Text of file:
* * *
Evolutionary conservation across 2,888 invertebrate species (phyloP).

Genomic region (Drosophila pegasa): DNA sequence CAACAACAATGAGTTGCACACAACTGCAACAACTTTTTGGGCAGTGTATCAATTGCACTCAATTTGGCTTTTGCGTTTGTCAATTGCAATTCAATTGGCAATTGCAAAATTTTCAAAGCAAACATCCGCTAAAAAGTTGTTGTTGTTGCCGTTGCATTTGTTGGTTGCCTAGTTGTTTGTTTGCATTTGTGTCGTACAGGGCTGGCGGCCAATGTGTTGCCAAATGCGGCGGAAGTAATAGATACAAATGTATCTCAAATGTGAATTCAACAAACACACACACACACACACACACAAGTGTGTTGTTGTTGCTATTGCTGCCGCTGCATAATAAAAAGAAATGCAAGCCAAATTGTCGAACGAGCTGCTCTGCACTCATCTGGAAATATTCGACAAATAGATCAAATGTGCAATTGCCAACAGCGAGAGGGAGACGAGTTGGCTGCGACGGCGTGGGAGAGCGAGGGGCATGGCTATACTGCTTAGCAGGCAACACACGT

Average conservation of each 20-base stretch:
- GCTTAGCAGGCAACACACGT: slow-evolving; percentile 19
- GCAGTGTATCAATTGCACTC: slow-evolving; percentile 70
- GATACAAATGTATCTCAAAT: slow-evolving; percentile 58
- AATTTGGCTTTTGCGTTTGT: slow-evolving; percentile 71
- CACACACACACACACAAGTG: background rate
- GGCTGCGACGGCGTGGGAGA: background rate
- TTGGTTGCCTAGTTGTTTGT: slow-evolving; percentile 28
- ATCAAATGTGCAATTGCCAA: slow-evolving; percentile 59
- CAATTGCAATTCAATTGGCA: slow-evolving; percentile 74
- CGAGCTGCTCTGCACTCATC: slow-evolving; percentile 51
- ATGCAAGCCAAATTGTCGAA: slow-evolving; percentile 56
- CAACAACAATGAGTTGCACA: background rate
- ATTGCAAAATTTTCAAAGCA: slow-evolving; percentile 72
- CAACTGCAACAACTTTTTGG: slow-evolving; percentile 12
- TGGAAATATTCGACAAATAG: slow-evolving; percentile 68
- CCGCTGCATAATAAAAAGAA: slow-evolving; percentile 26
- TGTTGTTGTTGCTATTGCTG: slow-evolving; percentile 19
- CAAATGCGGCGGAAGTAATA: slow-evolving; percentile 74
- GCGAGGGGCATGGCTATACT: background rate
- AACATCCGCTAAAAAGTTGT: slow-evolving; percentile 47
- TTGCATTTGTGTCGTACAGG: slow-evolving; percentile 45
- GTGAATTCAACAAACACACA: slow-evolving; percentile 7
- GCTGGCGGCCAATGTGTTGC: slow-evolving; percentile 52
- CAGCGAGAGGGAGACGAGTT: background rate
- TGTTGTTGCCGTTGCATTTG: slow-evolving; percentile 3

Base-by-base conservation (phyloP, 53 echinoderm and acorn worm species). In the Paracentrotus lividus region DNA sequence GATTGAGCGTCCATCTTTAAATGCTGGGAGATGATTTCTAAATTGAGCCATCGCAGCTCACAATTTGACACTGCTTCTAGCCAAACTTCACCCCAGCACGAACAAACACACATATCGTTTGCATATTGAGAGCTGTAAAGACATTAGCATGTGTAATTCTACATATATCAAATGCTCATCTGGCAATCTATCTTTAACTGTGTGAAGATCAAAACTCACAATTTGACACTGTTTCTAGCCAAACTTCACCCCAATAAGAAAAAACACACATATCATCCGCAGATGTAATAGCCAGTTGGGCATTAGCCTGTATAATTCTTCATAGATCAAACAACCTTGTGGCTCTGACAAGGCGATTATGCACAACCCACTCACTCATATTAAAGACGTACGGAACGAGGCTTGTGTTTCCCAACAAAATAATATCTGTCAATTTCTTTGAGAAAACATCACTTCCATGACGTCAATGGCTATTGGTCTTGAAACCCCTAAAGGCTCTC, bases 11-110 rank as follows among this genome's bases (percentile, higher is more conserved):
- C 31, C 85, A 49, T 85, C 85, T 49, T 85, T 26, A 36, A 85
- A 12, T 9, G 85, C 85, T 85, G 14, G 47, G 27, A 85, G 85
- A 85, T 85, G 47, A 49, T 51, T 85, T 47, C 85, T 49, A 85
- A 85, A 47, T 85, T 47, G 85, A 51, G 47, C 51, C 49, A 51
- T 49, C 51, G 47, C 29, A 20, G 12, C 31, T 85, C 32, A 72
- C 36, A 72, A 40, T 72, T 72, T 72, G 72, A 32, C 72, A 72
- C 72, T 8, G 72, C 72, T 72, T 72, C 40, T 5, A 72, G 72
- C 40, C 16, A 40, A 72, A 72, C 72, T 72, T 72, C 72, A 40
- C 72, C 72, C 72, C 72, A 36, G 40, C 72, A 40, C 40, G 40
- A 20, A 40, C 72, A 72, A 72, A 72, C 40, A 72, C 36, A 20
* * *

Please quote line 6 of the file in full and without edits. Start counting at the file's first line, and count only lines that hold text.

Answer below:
- GATACAAATGTATCTCAAAT: slow-evolving; percentile 58